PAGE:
I greeted two middle school girls at my youth group outing last Saturday:
"Hey, what's up guys?"
"Why are you sad?"
"Because I'm not pretty!"
"What in the world? That's totally untrue!"
"Well everyone talks about how [other person] is so hot, but nobody ever says anything about me! That means I'm not pretty!"
At this point I'm kind of dumbfounded: "Well, that's stupid! They need to quit! You are beautiful!"
When I heard this adorable pre-teen girl say "I'm not pretty", it broke my heart. Not just because it isn't true, but because she thinks it is very true. And because I recognized her sadness, her low self-esteem, and her longing for someone to tell her she was pretty. I've felt that many times before. How sad that she did not see and believe the truth, that she is beautiful and fun and talented and loved!
I had forgotten all about that conversation.
Until this afternoon when I was having lunch with a friend and I heard the words "I don't think I'm hot" come out of my mouth.
The scene from Saturday flooded back to me. I just did it too! Even as an adult, blissfully far removed from middle school, who has generally great self-esteem and is a passionate believer in the Body Positive Movement - I just said those words too!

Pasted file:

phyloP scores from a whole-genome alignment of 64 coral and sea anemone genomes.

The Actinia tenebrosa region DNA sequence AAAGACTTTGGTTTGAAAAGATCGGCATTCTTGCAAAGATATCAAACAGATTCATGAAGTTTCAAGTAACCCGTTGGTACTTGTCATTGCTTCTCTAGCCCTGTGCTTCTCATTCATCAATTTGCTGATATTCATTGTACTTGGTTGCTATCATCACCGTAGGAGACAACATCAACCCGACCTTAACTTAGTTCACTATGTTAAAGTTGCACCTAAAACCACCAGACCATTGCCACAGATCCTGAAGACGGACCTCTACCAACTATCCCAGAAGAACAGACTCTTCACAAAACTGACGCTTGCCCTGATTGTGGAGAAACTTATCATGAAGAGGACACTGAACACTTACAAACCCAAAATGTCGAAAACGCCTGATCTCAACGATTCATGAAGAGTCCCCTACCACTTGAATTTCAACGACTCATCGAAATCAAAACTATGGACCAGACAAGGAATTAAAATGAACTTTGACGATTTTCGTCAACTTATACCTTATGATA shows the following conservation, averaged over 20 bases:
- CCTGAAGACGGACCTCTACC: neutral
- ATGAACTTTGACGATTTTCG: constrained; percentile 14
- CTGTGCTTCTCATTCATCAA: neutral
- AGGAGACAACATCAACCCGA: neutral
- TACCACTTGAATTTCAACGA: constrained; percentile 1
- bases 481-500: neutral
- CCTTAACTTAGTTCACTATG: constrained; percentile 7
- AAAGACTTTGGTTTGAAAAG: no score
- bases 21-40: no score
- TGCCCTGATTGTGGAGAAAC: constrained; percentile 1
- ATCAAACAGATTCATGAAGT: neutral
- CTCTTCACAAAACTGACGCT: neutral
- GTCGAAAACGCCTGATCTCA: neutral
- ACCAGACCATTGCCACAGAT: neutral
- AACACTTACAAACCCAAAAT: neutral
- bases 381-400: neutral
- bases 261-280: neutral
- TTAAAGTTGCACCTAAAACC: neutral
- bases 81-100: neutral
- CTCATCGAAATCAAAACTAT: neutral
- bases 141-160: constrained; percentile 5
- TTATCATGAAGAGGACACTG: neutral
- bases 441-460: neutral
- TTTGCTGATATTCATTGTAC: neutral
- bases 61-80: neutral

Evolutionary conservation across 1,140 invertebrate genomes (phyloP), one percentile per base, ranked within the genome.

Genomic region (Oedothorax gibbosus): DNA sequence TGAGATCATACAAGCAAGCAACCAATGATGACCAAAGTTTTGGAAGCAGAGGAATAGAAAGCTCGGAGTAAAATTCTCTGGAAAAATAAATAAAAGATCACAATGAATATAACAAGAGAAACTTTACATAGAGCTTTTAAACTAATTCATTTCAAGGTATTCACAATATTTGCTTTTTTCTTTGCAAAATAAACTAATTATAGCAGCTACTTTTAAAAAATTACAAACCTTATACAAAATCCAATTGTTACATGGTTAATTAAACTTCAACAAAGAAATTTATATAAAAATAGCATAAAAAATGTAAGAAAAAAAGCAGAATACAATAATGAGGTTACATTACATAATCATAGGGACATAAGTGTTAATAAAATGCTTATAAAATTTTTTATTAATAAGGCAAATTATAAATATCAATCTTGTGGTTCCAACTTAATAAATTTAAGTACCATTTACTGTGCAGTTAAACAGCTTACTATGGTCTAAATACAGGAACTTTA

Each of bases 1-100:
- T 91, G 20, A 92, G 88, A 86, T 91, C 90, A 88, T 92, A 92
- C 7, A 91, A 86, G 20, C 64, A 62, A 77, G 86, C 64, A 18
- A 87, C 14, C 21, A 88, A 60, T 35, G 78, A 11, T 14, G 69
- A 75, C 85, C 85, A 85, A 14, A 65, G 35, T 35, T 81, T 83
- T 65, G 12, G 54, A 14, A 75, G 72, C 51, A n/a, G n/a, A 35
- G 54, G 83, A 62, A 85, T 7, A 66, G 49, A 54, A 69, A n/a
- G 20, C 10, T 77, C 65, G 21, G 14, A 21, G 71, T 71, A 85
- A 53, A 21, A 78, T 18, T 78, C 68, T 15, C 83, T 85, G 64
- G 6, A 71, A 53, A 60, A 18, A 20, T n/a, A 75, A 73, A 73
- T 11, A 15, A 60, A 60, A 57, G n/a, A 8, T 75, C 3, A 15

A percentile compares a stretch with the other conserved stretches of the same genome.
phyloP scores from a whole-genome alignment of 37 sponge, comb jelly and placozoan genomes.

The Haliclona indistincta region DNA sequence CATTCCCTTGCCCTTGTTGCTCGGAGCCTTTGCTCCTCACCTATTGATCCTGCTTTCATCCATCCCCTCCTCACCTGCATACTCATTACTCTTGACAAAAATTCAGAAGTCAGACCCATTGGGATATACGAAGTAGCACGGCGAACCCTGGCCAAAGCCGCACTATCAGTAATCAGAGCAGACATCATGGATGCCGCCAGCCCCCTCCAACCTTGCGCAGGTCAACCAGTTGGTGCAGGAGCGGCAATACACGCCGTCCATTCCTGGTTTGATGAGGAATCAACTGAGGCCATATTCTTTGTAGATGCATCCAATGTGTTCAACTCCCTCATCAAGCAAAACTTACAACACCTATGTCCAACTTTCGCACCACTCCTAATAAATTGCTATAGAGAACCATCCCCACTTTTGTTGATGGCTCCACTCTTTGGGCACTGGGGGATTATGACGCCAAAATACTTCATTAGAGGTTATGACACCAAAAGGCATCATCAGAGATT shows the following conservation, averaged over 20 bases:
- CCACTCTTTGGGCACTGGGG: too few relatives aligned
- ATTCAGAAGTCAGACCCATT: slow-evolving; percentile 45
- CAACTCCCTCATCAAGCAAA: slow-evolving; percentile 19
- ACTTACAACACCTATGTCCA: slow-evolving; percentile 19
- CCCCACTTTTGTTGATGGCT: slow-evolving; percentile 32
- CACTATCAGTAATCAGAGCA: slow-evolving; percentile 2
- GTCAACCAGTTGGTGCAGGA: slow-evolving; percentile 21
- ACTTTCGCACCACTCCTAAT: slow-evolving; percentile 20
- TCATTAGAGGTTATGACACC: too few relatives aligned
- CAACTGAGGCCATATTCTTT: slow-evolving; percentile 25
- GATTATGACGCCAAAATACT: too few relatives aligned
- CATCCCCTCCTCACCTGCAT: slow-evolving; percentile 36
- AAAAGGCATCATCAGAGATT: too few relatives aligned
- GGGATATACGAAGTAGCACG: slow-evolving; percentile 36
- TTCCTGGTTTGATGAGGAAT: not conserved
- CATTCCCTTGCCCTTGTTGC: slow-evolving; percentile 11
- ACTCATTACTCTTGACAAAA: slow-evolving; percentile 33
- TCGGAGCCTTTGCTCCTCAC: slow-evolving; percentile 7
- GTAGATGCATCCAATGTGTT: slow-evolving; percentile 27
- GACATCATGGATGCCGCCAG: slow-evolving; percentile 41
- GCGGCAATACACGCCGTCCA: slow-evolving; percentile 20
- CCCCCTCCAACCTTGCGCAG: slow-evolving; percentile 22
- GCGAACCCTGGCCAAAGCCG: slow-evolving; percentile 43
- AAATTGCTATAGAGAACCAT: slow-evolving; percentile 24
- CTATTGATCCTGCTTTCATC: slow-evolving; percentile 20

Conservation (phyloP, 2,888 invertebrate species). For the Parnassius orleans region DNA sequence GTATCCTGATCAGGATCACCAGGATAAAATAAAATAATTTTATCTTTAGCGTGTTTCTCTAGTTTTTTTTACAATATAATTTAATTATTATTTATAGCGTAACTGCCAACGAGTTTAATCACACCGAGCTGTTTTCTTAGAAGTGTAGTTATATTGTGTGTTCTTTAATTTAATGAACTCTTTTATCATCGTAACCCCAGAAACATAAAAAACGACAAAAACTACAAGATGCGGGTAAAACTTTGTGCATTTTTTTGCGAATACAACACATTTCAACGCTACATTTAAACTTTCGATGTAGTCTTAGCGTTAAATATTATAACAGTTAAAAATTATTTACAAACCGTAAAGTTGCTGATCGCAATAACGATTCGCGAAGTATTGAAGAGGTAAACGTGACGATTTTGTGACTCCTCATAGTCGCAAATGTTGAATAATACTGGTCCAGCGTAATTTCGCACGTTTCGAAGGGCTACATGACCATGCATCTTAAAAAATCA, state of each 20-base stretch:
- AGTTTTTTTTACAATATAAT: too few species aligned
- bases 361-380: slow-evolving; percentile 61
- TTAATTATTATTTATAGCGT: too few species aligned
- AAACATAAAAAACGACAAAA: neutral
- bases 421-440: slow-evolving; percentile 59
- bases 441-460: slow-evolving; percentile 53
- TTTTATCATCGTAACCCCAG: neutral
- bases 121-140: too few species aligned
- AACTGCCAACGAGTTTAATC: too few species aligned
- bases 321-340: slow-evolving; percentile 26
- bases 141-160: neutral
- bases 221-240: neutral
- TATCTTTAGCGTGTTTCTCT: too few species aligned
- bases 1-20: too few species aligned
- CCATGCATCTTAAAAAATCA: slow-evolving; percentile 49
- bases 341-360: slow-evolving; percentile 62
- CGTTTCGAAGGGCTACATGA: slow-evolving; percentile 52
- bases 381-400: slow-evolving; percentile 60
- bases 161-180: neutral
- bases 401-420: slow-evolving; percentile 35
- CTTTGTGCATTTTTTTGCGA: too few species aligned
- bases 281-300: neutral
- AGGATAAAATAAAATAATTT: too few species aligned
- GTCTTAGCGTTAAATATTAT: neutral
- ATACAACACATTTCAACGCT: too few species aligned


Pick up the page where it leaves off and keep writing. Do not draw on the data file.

I pondered this on my way back to work. Will I believe stupid lies about myself and how I think I compare to conventional beauty standards, and spread those lies? Or will I believe what my friends believe, which is that I am beautiful and fun and talented and loved? I texted my friend and took back my words from earlier.
Today, I made a resolution: I will not say those words any more. I cannot resolve to never think them, because we all have bad days and we all have bad thoughts. But when a bad thought comes up, instead of verbalizing it, I want to learn to say "No, that thought is not a true one or a kind one. I choose not to believe it. Instead, I choose to believe that I am perfect and beautiful and worthy exactly the way I am."
Kindness is contagious. And negativity is the same. I want to be an example to everyone in my life, whether they are in middle school or are middle aged, of a person who is kind to herself and happy in her skin.